The names on the list of these rock stars is quite impressive:  Elton John, Queen’s Brian May, no less than three members of the Eagles (Don Henley, Don Felder, and Joe Walsh), Lindsey Buckingham, Mick Fleetwood, Stevie Nicks, Brian Johnson of AC/DC, Sammy Hagar, Meatloaf, Steven Tyler of Aerosmith, Robert Plant, and Jackson Browne. If David Bowie’s death didn’t rattle them–from a sheer numerical standpoint–it’s likely that Glenn Frey’s did.

Rock Birthdays

And the final group of musicians I looked at can take some comfort from the fact that Glenn Frey was older than them: Ozzy Osbourne, Billy Joel, Bruce Springsteen, Gene Simmons, Paul Rodgers, and both Hall and Oates. A majority of ZZ Top is on this list, as well.

Rock Birthdays

So what does all this mean? I’m not sure, exactly, but I can give one short story that seems a bit relevant here. Last summer, I was having some work done on my teeth, and as I was laying there with my mouth wide open, and nothing else to do, my mind started wandering to death and rock stars. I began with the Rolling Stones, and the death of Bobby Keys at the age of 70. He wasn’t officially in the band, but he played on some of their most well-known songs, and that’s a pretty significant thing.

I then started to mentally go through different bands, as bits of my tooth were flying through the air, thinking of who had passed on from each of them. I came to the realization that most bands have experienced death in one way or another, and that rock and roll does appear to extract a toll from those who live the life, whether onstage or out in the audience.

Neil Young once sang that it’s better to burn out than fade away, and after seeing him tear up the stage at Farm Aid 30 last summer, I can confidently state that he’s not fading away anytime soon. So maybe age is just a number, in some sense. It’s true that rock and roll can never die, but its principal practitioners aren’t getting any younger, either. I’m afraid that none of us are.

 

Art, Religion, and David Bowie

pilateBowie

 This is a tale about art and religion, with some David Bowie added in for good measure.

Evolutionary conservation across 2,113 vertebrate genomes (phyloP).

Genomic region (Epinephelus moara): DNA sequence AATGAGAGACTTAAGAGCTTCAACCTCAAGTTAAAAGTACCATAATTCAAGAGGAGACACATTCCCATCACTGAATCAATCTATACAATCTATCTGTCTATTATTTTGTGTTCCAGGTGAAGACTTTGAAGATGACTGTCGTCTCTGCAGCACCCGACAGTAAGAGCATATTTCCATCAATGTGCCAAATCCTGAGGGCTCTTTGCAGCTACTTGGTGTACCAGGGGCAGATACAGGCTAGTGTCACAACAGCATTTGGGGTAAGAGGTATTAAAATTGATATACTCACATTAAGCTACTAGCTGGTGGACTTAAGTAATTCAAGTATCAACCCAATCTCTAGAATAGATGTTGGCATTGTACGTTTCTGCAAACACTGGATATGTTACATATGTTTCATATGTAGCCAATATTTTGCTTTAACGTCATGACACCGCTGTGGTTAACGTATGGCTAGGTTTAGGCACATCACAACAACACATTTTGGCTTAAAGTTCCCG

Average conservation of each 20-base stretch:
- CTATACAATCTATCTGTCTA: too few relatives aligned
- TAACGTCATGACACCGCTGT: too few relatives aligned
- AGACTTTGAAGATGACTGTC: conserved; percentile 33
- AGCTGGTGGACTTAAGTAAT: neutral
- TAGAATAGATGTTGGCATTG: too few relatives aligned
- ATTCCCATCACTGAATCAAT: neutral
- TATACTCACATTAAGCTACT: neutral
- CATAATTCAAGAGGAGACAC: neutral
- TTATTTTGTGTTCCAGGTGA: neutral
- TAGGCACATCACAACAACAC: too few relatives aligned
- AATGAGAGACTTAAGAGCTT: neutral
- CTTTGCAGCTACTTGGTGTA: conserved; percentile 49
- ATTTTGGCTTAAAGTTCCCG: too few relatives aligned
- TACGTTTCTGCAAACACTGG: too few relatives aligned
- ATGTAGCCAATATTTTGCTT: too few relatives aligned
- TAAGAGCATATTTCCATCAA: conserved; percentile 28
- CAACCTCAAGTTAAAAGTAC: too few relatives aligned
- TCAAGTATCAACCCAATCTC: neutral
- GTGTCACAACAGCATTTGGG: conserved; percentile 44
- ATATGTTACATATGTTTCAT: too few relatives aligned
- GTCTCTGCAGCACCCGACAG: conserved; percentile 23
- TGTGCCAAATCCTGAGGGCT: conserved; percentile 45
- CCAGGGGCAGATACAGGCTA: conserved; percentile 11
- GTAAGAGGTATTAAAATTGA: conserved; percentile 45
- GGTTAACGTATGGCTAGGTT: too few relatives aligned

The story begins in a Catholic grammar school during the 1970s and early 1980s. The pastor of my parish was an elderly man who called every boy “Butch” and every girl “Sissy.” The priest’s name will not be used here since–as with most of my recollections–it’s not really germane to anything. But he was the leader of my church, and a figure that everyone in the parish was familiar with.

I never embraced Catholicism very much, and by the time I started high school in the early 1980s, I was going through the motions of going to mass every Sunday morning. I’d routinely find ways to get out of it, usually by claiming to go to Saturday mass instead and then driving around for an hour. My parents always went to mass on Sunday, and we (my brothers and my sister) went with them more often than not.

After I went away to college in the late 1980s, I found that even the pretense of attending mass was no longer necessary, so I stopped going altogether. My break with Catholicism was several years in the making, but by 1987 it was finally done. I became the “recovering Catholic” that I have been ever since.

In the summer of 1988, I attended a screening of Martin Scorsese’s The Last Temptation of Christ at the Biograph theater in Chicago. It played in very few cities, and on a very few screens, because of the controversial nature of the book that it was based on. In a nutshell, the movie plays out the story of Jesus’ life, and then adds a twist as he is nailed to the cross. He is offered a chance to live as others do, with a wife and children. And Jesus is shown with Mary Magdalene and a family. And that was more than some were ready to handle, including my old parish priest.

A week after seeing the movie, I went home to visit with my family before classes began again in the fall. And, as per family custom, we all went to mass on Sunday. I hadn’t gone in a long time, but I didn’t want to create a scene by refusing to go, and so I joined in.